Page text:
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Should a lien be placed on multiple plots if work has been done for a zoning submission on multiple lots?

New JerseyMechanics Lien

In New Jersey, we have completed work obtaining approvals for site plan development of multiple plots located on one block in Newark, New jersey. The client has suddenly refused to pay fees when billed, and yet we have not yet submitted final stamped signed and sealed drawings for the already-approved site plan submission. Approval was obtained at a town planning meeting with unanimous vote of approval. The property address in question was 597-601, however this address represented multiple lots that the developer is intending to combine. Do we need to submit multiple liens on multiple plots? or is the address alone or one lot sufficient?

1 reply

Jul 18, 2018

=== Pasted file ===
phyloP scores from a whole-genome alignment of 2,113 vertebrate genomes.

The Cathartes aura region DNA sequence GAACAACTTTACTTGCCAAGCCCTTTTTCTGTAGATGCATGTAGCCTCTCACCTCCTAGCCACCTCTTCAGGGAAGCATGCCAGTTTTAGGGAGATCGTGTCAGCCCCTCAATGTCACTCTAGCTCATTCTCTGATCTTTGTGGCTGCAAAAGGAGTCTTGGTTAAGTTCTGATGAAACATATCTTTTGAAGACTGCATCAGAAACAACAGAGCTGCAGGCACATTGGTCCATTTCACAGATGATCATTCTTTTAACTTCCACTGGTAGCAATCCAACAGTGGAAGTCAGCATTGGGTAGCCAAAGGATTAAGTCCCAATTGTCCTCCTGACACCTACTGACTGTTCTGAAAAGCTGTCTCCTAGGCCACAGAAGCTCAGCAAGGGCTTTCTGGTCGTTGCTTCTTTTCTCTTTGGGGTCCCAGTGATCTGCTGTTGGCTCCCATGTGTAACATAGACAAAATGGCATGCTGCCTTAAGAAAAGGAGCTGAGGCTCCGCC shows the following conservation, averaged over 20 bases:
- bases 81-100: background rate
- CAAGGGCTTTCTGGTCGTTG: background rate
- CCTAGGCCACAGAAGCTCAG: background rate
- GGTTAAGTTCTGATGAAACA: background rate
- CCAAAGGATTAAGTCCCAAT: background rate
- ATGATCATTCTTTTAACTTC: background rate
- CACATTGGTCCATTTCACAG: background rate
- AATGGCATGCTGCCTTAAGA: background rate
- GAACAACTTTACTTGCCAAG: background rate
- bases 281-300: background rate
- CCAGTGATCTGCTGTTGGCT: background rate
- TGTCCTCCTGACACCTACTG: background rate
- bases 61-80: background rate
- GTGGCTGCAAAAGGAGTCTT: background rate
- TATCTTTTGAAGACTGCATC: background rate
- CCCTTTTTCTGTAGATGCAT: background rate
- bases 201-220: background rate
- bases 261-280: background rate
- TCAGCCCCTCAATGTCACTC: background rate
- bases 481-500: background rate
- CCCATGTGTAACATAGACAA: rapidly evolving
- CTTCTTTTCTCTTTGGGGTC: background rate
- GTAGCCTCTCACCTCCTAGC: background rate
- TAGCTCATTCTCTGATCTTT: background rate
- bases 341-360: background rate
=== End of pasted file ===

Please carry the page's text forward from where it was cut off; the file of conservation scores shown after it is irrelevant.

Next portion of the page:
I'm sorry to hear about that. First, it's worth noting that pre-construction services on a property that has not actually been improved would not give rise to lien rights in many (if not most) states. However, it appears New Jersey provides protection for these services under its mechanics lien laws. Specifically, under § 2A: 44A-3(a) of the New Jersey lien statute, "Any contractor, subcontractor or supplier who provides work, services, material or equipment pursuant to a contract, shall be entitled to a lien for the value of the work or services performed..." The statute defines "services" to include "professional services performed by a licensed architect, engineer, land surveyor, or certified landscape architect, who is not a salaried employee of the contractor, a subcontractor or the owner and who is in direct privity of contract with the owner for the preparation of plans, documents, studies, or the provision of other services by a licensed architect, engineer or land surveyor prepared in connection with improvement to real property, whether or not such improvement is undertaken." So, in a little more plain English: If those statutorily-described services were provided to the owner of the property via direct contract, those services will give rise to lien rights for the party who performed them. Knowing that a lien might be filed for pre-construction services on land where an improvement has not yet taken place - let's look at whether one lien would be sufficient. The general rule for mechanics lien filings is that where work is performed on multiple separate parcels or lots, the safest way to proceed is to file a separate lien against the separate property. However, when multiple lots, owned by the same owner, are improved under one prime contract, things seem to become less clear. Unfortunately, nothing in the New Jersey lien statute seems to explicitly provide for a single lien filing on multiple, separate properties. So the safer move would be to encumber all related properties separately where a developer has not yet combined individual lots - proportionally allocating the value of the work provided. Potentially, a lien claimant might also instead decide to simply encumber one lot rather than all of the properties involved, though that would provide less force than encumbering all lots related to the project property - plus the lien could not be filed for the total value of services provided to all lots. When payment is on the line, it's typically better to be safe than sorry - and the cost of filing multiple liens is often worth the peace of mind knowing that payment rights are secured.
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